Friendship and cognitive health part 4: Laws of attraction

Friendship and cognitive health part 4: Laws of attraction

The laws of attraction with regard to friendships are complex. New research on the small but important transitions from “acquaintance” to “friend” to “best friend” indicates that these laws are even more complex and nuanced than previously believed. National Friendship Day provides a platform on which to explore these transitions and the differences between relationships.

According to recent research conducted by Beverley Fehr, sociologist at the University of Winnipeg, self-disclosure is the initial stepping stone to friendship. Acquaintances might talk about basic everyday occurrences, but friendships are marked by self-disclosure and reciprocation by the other party. Fehr explains, “The transition from acquaintanceship to friendship is typically characterized by an increase in both the breadth and depth of self-disclosure. In the early ages of friendship, this tends to be a gradual, reciprocal process. One person takes the risk of disclosing personal information and then ‘tests’ whether the other reciprocates.” (Karbo, November 2006)

A 2014 study on the relationship between genetics and friendship development was conducted by Nicholas Christakis of Yale University and James Fowler of the University of California, San Diego (UCSD). Researchers found that there are often genetic similarities among friends, but that they typically exhibit distinct differences in immune systems. Christakis and Fowler believe this to be evolutionary, as those in the same social circles are not susceptible to the same diseases. Matthew Jackson, Stanford University economics professor, explains, “It’s obvious that humans tend to associate with other people who are very similar to themselves. This gives us evidence that it’s operating not just at a level of very obvious characteristics but also ones that might be more subtle, things that we hadn’t really anticipated.” (Stein, July 2014)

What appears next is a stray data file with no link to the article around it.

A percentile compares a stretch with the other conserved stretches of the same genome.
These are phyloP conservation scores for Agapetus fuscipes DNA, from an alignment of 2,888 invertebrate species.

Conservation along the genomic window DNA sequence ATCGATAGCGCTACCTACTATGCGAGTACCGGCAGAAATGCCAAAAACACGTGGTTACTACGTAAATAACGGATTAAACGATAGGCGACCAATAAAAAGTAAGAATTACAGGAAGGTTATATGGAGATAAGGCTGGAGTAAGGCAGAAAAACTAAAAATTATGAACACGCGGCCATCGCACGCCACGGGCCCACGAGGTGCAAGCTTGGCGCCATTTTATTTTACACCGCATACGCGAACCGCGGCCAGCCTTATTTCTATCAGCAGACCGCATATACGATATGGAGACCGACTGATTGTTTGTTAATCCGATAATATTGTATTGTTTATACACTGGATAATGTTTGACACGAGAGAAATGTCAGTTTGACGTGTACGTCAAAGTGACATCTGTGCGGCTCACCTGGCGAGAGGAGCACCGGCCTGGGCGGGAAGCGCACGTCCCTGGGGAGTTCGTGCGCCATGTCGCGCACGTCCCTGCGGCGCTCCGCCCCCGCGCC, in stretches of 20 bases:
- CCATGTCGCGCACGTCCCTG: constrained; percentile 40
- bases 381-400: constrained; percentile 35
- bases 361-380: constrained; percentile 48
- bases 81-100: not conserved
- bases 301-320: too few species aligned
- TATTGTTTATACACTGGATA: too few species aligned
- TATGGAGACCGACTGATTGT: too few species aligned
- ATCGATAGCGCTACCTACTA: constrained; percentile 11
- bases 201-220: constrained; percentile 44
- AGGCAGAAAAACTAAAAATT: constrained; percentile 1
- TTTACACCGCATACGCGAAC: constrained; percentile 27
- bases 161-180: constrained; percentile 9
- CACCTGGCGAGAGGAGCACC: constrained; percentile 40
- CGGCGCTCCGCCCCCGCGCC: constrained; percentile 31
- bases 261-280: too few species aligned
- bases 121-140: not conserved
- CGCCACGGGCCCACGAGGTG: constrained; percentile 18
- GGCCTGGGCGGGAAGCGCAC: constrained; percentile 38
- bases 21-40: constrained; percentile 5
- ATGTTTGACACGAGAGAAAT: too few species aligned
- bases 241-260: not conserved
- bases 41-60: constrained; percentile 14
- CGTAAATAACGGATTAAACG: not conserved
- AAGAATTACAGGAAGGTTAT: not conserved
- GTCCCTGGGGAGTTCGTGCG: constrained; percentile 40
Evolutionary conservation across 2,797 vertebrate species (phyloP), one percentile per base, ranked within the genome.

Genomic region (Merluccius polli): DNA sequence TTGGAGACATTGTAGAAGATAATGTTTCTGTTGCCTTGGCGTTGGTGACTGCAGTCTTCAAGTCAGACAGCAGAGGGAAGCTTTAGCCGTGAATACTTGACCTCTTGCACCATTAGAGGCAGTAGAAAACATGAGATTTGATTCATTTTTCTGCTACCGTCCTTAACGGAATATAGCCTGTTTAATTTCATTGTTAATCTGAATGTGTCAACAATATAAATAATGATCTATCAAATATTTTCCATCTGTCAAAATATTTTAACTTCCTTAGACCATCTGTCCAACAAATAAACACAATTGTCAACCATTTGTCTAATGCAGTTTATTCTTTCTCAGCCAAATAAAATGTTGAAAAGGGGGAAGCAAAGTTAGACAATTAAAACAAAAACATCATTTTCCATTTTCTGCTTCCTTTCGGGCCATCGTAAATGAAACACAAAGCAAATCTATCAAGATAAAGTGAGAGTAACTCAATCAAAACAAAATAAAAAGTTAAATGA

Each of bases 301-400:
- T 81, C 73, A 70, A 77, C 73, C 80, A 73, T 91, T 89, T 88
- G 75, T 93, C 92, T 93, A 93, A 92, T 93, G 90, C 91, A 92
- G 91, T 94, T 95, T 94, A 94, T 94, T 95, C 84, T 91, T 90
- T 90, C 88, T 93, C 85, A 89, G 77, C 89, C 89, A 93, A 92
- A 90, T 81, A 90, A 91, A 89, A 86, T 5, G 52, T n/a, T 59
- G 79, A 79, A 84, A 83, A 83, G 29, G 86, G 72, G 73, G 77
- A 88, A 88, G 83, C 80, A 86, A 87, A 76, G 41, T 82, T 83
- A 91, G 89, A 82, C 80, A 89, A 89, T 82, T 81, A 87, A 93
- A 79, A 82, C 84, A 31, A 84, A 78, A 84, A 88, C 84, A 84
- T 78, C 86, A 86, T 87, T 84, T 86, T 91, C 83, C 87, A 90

Further research by Carolyn Weisz and Lisa F. Wood, social psychologists at the University of Puget Sound, suggests that people value support for their own social identity from friends more than other peripheral factors. These social identities often change in the presence of personal lifestyle changes or life-altering events. For instance, an individual’s self-identity as a cancer survivor might override previous self-identifications and encourage him or her to form friendships primarily with other cancer survivors. Other research conducted by Weisz found that this is true within substance abuse communities, as well. Individuals whose substance abuse issues did not mesh with their social identities or personas were more likely to maintain sobriety after treatment than those whose identities were tied up in their drug or alcohol addictions.

If your social identity and friendships are connected with your substance abuse issues, you have the power to break the pattern. The California Mental Health Helpline is a facility that specializes in treating individuals dealing with mental health disorders, substance abuse and dual diagnosis. Call 855-559-3923 to speak with a professional today.